The Blue Angel focuses on a teacher whose students are always trying to humiliate him, or get him in trouble, and it reminded me of a substitute I often had in middle school, his name was Mr. Lee, and Mr. Lee showed up to school in a taxi, which you don’t often see in Miami, and he always wore short-sleeved plaid shirts that he tucked into khakis. He carried around a briefcase that only ever had a newspaper and his lunch inside it and his accent was light enough that he was coherent, and we understood his pleas for mercy, but thick enough to make his anger amusing. When he called us monsters it sounded like “maw-stahs.” We made him cry once. It was sobering to see that happen, and it might have been the first time I saw an adult cry, but I don’t know how bad we really felt. It makes me sad now because he was a nice guy, just trying to do his job, while my friends and I were pubescent vermin who didn’t understand anything about struggle or dignity or anything. Also, having worked as a substitute myself at this point, I understand what it’s like to be on the receiving end of that shit.
It came full circle. What stands out tallest in my memory of those two years working as a substitute teacher are the repeated encounters I had with one particularly awful kid. His name was Goro. And Goro — no joke — remains to this day the worst person I’ve ever met. Not a “troublemaker,” as other teachers called him, not just “disturbed” — or I mean yes he was both of those things, very much, but the words don’t do him justice. You don’t just call Everest “big.” And you don’t just call Goro “troubled.” Words pale before Goro — whose conception I imagine taking place when a semen-covered machete was thrown into a sewer; nine months later, in some dark morning hour, a manhole cover was lifted gently from below. A homuncular and slackjawed boything crawled fetid and shitmeared from the open drain to go loping barefoot into the night, and to subsist for years thereafter in a K-Mart ceiling, nourished on Busch Lite and Skittles and a shapeless pleasure in the suffering of others. Waiting. Waiting for high school.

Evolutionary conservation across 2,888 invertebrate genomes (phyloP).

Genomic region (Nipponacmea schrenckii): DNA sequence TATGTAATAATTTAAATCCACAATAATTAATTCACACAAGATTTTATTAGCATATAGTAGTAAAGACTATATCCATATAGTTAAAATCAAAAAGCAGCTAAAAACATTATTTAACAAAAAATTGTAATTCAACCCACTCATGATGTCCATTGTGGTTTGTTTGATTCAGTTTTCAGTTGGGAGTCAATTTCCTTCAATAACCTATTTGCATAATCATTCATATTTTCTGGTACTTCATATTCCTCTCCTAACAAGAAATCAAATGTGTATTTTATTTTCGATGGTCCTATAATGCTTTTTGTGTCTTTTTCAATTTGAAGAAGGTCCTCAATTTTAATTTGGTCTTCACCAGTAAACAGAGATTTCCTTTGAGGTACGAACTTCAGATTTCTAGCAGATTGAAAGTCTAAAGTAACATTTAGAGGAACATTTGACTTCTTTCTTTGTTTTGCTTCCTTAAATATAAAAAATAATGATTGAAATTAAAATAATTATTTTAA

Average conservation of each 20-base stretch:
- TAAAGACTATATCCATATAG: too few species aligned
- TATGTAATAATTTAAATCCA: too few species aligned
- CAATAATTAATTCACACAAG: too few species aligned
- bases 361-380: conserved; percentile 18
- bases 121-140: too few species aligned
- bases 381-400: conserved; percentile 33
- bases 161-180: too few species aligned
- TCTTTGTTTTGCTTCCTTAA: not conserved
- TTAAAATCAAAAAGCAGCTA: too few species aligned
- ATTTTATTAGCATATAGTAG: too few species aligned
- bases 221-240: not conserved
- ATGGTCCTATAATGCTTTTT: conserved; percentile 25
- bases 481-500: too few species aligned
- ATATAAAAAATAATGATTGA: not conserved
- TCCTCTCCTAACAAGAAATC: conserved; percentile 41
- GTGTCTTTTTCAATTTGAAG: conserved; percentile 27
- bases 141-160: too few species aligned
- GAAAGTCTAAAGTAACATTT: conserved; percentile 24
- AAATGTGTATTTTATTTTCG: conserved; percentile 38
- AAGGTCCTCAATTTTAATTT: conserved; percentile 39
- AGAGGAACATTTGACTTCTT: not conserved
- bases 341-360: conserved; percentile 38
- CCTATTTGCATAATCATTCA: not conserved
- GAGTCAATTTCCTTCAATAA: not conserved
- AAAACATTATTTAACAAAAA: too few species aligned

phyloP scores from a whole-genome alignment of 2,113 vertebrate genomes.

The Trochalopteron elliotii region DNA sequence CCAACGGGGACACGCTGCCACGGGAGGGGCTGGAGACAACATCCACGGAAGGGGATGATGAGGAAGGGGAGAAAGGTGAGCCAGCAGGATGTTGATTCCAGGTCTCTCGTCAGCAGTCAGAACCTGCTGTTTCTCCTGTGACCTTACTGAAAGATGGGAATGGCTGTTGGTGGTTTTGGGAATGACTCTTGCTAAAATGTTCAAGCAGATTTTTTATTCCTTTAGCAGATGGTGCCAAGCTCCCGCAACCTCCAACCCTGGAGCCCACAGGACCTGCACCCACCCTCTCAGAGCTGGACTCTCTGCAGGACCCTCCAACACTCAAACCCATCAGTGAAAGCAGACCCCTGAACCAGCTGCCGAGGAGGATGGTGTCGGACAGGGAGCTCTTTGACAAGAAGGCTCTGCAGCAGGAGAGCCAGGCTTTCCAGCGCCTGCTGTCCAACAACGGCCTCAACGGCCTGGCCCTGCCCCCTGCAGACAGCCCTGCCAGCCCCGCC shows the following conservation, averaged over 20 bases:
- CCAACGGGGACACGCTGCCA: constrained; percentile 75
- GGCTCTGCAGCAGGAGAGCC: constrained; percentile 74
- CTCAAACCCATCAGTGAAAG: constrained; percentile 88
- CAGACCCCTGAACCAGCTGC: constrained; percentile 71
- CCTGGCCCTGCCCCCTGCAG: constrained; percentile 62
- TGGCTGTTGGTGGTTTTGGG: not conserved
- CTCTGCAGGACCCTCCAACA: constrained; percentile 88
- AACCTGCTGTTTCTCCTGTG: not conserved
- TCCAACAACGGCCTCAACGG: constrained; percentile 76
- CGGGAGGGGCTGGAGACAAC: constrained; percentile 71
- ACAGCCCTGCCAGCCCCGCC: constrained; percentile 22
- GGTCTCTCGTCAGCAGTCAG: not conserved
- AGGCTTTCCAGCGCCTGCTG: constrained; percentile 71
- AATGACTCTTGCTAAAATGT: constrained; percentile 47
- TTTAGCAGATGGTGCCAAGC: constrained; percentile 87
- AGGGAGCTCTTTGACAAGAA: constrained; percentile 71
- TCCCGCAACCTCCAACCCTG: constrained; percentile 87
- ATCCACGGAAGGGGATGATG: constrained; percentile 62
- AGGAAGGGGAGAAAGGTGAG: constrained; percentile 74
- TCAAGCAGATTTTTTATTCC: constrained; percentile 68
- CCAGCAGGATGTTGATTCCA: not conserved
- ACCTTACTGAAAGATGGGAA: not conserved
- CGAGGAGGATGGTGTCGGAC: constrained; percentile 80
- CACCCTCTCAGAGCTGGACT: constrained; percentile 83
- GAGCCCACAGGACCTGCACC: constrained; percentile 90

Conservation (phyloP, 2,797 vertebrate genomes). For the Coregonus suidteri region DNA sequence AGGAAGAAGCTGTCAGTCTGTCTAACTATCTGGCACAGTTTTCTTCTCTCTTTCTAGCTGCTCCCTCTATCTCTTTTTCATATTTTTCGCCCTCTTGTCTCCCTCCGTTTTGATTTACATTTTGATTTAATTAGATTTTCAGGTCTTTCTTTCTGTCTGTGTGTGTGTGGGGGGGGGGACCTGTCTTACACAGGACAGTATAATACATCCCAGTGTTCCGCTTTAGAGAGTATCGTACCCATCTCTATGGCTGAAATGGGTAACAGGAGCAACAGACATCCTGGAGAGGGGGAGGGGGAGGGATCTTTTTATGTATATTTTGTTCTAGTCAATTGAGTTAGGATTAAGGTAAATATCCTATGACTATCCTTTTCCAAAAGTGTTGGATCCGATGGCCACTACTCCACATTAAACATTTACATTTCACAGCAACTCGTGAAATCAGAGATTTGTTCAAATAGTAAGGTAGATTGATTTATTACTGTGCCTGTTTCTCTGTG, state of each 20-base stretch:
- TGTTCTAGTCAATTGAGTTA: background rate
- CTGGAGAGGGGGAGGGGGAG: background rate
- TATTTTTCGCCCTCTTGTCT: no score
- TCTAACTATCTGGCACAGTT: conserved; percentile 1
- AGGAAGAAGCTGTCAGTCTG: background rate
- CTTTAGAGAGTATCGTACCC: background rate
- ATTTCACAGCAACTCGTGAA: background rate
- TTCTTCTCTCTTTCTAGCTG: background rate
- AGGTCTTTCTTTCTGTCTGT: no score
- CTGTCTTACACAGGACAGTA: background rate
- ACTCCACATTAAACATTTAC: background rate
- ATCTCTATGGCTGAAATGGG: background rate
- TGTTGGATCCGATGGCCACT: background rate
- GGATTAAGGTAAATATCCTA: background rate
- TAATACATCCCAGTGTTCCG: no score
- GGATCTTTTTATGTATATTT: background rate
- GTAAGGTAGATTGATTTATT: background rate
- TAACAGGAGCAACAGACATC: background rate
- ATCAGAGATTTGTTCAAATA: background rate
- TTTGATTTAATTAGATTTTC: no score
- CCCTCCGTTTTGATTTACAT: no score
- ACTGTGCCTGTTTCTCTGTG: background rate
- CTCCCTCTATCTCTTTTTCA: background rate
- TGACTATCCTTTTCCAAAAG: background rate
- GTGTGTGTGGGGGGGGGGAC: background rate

I hated this fucking kid so much. He was blonde and loud and his nose was bulbous like a longtime drunk, his mouth always glowing with spit, and he walked with this palms-back troglodytic gait, hateful, looking around every room as though hungry for something to ruin. I don’t think I ever saw him with his mouth closed. He once leaned into the face of a girl with Down syndrome, right in front of me, and told her he was gonna beat the shit out of her. I told a teacher about him once, a lady who knew him pretty well, and she was like, “Yeah, there’s been talk of sending him to another school,” which I can only hope is on the fucking sun, because this kid, God save us, is concentrated Tropicana evil, strong and remorseless and bored.
Anyway. I was thinking about Goro a lot while watching The Blue Angel — which is the second movie on this list by Josef von Sternberg, the first having been Docks of New York, and so even though I can’t, on the basis of these two movies, say that I’ve got a solid understanding of the artist himself, of his style and interests, I’m nonetheless prepared to say, on the basis of just these two, that von Sternberg is a storyteller who’s much more interested in characters than he is in plot, even story, endeared by the troubled and lukewarm waters of middle-aged romance, and I’m also prepared to conclude that the man is very smart, and talented, and that he is my friend.